pebbles and sand

One of my dear friends and I were talking a few weeks ago about ambition, and busy-ness, and our relentless drive to fill our days with goals that need to be met and lists of items that need to be checked off.  We're both pretty motivated ladies, successful, educated, eager.  One of the reasons we so appreciate one another's company, I think, is that we don't have to apologize for striving.  We know we're going to work hard to get what we want.  We know we're busy.  We expect it from one another.

She was telling me about a friend, someone I've never met.  "You ask him what he's been up to, and he says things like, 'Well, I ate some really delicious ice cream the other day.  And then I found an amazing swimming hole.'  Everyone else answers that question by telling you how busy they've been and how stressed out they are.  There aren't very many people who focus on the deliciousness of ice cream."

No, no there aren't.

There's a story, about a philosophy professor who stood up in front of his class holding a glass jar.  He filled it to the top with several bulky rocks and asked, "Is the jar full?"  The class answered that yes, of course it was - obviously, there was no room inside for more rocks.  Then the professor pulled out a bag of pebbles and poured it in.  The small stones filled the nooks left by the rocks, and the professor asked again, "Is the jar full?"  Oh, yes, it's definitely full now, the class answered.  Then the professor pulled out a bag of sand and shook it into the jar.  The sand wound its way into the tiny spaces between the pebbles.  "How about now?"  This time, certainly, the jar was full, the class responded.  Then the professor cracked open a can of beer, and poured it into the jar.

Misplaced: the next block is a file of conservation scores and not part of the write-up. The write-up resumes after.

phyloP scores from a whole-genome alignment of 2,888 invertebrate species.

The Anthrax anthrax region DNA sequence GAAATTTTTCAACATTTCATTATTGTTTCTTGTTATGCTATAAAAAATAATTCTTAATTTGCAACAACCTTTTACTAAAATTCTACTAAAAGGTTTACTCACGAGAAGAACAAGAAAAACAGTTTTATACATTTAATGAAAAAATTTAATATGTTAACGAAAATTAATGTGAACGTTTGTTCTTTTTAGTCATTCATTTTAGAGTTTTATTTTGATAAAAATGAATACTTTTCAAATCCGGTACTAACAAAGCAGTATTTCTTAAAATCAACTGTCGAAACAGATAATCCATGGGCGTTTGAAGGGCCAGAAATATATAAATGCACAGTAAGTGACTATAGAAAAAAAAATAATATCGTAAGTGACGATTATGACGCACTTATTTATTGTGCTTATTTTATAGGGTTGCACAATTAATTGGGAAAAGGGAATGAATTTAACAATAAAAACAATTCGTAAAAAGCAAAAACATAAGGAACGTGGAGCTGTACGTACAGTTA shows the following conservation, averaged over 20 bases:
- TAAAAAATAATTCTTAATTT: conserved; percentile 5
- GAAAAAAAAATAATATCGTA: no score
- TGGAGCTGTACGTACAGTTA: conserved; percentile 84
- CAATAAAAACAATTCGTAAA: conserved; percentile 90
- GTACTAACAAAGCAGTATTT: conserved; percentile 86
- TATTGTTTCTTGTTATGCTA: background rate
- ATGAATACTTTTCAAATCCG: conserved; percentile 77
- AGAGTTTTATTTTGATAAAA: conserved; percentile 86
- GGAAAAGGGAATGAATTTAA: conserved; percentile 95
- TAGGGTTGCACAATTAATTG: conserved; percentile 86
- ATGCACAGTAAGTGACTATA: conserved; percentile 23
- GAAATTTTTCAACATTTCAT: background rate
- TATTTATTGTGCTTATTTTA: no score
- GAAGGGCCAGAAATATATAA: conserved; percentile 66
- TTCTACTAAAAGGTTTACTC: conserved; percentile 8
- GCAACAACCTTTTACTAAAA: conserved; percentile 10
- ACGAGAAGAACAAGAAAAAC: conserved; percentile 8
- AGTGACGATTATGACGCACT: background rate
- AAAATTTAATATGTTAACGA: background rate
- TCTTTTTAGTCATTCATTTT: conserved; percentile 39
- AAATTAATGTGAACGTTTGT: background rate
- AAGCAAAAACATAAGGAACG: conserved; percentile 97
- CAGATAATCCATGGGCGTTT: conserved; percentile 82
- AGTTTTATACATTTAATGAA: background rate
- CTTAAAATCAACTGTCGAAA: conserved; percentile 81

The jar represents our lives, the professor explained.  The rocks are the most important things - our families, our friendships, our health, the things that, if all else were lost, would still leave us feeling
fulfilled.  The pebbles are other, less important things - our jobs, our cars, our houses.  The sand is everything else - whether the kitchen is clean at the end of the night, whether you remembered to
buy shampoo, whether your lawn looks as nice as the neighbors'.  The little things.

If you put the sand in the jar first, you might be able to layer some pebbles on top, but you'll never fit the rocks inside, he explained.  And the same goes for your life.  If you spend your days focusing on
the thousand tiny annoyances on your checklist, you've got no room left for the things that really
Pay attention to the rocks, he advised.  Everything else is just so much sand.

(Then, of course, one of his students asked what the beer represented.   "Oh, well," the professor replied, "that just goes to show that no matter how full your life might seem, there's always room for a beer or two."  Ba-doom SHA!)